Reviewing Indonesia’s Renewable Energy Investment Needs

Investasi energi terbarukan

Jakarta, March 8th, 2024 – Indonesia’s energy transition commitment officially began three years ago when the State Electricity Company (PLN) issued the 2021-2030 Electricity Supply Business Plan (RUPTL) which targets increasing renewable energy capacity as one of the prerequisites for achieving net zero Indonesia’s emissions in 2060, specifically the electricity sector in 2050.

During the Market Review session, Friday 8 March 2024, Fabby Tumiwa, Executive Director of the Institute for Essential Services Reform (IESR) stated that the development of renewable energy is a necessity. The government, through a number of policies such as RUPTL 2021, and Presidential Decree 112/2022 has announced additional renewable energy capacity as well as a commitment to no longer build new PLTUs except those already in the contract process.

“These commitments must be translated to executable technical and economic plans. Therefore, the RUKN and RUPTL revision process which is currently underway is very important,” said Fabby.

In the 2024 – 2040 RUPTL, PLN plans to increase its renewable energy generation capacity by up to 80 GW. This plan will have the consequence of a significant increase in renewable energy from currently around 9 GW to 70 GW.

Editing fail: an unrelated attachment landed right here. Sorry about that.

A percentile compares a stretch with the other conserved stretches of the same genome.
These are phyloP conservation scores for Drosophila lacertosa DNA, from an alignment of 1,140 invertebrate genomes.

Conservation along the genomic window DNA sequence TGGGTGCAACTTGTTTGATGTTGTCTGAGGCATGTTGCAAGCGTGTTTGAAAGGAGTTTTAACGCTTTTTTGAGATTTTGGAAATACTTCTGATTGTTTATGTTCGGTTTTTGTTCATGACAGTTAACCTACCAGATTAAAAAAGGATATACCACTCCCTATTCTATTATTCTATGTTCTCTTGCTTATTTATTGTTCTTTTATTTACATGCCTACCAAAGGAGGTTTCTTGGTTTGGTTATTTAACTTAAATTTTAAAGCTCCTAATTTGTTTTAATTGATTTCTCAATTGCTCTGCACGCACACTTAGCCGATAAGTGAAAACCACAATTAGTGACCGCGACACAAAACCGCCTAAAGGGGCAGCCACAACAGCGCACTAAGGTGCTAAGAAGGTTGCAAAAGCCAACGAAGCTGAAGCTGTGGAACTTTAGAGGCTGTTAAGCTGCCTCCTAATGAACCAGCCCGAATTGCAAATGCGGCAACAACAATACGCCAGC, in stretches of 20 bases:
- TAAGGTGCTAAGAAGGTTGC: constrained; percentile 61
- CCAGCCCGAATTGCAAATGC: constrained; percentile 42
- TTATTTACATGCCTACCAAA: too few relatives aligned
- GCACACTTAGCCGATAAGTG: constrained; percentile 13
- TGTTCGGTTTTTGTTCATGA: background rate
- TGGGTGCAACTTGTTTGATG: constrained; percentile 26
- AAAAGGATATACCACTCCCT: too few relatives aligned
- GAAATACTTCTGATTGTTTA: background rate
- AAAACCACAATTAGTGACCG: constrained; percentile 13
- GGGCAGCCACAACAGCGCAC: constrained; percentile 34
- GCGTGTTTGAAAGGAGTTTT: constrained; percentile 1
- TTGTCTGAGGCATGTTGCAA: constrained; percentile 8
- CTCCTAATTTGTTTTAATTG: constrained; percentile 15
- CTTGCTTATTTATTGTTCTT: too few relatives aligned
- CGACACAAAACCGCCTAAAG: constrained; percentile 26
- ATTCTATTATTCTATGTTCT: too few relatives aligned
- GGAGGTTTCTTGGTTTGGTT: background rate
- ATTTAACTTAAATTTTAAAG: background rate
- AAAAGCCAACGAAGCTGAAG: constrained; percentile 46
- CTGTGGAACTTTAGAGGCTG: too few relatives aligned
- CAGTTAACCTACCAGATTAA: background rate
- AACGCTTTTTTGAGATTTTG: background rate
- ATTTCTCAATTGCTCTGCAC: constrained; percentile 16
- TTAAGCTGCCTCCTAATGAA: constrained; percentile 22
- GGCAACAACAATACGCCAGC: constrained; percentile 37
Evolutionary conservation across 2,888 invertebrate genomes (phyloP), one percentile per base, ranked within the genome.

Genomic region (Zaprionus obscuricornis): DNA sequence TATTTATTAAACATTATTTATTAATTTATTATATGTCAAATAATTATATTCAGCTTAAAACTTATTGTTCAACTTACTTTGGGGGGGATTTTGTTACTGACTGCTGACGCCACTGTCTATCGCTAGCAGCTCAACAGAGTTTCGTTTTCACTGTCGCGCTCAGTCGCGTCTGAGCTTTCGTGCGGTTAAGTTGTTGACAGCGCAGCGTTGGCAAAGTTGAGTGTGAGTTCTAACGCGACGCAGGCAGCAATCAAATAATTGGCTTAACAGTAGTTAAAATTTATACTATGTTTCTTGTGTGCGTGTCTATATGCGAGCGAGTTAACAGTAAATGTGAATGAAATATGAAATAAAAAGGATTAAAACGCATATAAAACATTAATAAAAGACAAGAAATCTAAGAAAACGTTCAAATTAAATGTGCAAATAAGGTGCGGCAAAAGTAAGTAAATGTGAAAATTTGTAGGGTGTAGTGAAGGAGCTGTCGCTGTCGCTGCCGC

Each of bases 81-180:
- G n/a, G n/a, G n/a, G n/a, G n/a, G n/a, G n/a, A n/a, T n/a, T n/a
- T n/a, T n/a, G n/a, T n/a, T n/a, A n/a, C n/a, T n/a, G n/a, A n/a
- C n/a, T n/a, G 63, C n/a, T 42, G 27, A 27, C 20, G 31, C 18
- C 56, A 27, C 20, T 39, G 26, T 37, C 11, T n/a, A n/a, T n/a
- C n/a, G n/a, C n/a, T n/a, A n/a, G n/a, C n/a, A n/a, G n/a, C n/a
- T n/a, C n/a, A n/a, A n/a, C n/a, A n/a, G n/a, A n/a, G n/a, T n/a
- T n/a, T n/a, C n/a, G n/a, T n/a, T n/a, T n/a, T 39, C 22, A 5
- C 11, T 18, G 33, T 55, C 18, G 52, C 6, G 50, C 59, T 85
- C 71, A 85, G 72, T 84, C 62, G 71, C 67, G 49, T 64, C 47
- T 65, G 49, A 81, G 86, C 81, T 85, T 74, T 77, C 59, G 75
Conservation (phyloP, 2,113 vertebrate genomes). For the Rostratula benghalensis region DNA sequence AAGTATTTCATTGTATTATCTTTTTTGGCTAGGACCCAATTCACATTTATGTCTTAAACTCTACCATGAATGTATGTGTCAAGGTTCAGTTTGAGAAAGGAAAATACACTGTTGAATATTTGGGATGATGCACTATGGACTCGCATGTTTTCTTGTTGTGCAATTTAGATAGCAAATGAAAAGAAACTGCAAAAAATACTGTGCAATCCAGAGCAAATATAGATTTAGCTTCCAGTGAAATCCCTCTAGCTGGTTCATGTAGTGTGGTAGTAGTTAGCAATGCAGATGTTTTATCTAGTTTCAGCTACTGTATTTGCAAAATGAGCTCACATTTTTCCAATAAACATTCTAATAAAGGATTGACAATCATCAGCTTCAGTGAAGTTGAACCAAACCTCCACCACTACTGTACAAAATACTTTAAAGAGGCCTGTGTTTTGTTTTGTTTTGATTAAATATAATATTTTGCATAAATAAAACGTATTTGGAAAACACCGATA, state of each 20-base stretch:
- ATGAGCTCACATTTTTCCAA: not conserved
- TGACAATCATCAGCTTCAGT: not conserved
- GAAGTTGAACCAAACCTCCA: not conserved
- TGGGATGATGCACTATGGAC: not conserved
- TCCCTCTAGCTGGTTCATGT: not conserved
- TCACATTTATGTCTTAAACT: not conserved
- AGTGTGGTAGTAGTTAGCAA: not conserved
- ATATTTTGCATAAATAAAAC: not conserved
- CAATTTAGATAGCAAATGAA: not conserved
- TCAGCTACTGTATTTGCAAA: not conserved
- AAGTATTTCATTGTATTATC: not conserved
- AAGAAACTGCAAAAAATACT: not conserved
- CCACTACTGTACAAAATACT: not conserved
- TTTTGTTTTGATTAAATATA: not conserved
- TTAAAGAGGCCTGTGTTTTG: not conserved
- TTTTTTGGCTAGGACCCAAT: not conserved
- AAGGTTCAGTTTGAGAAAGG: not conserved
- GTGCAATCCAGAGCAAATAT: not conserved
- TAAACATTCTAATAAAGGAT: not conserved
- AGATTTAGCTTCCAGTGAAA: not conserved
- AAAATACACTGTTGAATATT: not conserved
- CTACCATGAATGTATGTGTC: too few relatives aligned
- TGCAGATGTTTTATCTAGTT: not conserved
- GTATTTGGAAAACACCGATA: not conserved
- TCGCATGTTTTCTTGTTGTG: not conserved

Fabby added that this enthusiasm and ambition needs to be monitored by the public considering that the government’s record for increasing renewable energy capacity is always below the target. In pursuing the target of a 23 percent renewable energy mix by 2025, Indonesia has not shown the expected progress. Until 2023, the renewable energy mix will only be 13 percent. This makes the remaining two years a challenge for accelerating renewable energy.

The required cost for building renewable energy plants, which reaches USD 152 billion (equivalent to 2,300 trillion rupiah) by 2040, is in the spotlight. This figure is considered a realistic figure by Fabby, considering that this figure represents investment needs including the need for building renewable energy plants as well as building transmission and distribution networks.

“The figure of USD 152 billion is a realistic figure at this time. We also have to understand that technology continues to develop, it is very possible that in the future this investment need will gradually decrease according to technological developments,” explained Fabby.

Fabby highlighted the government’s intention to involve the private sector more. To invite greater private investment, regulatory improvements are needed, including the National Energy Policy in line with the electricity sector’s net zero emission target in 2050, a review of electricity purchase prices from renewable energy generators, and a review of the current electricity tariffs.

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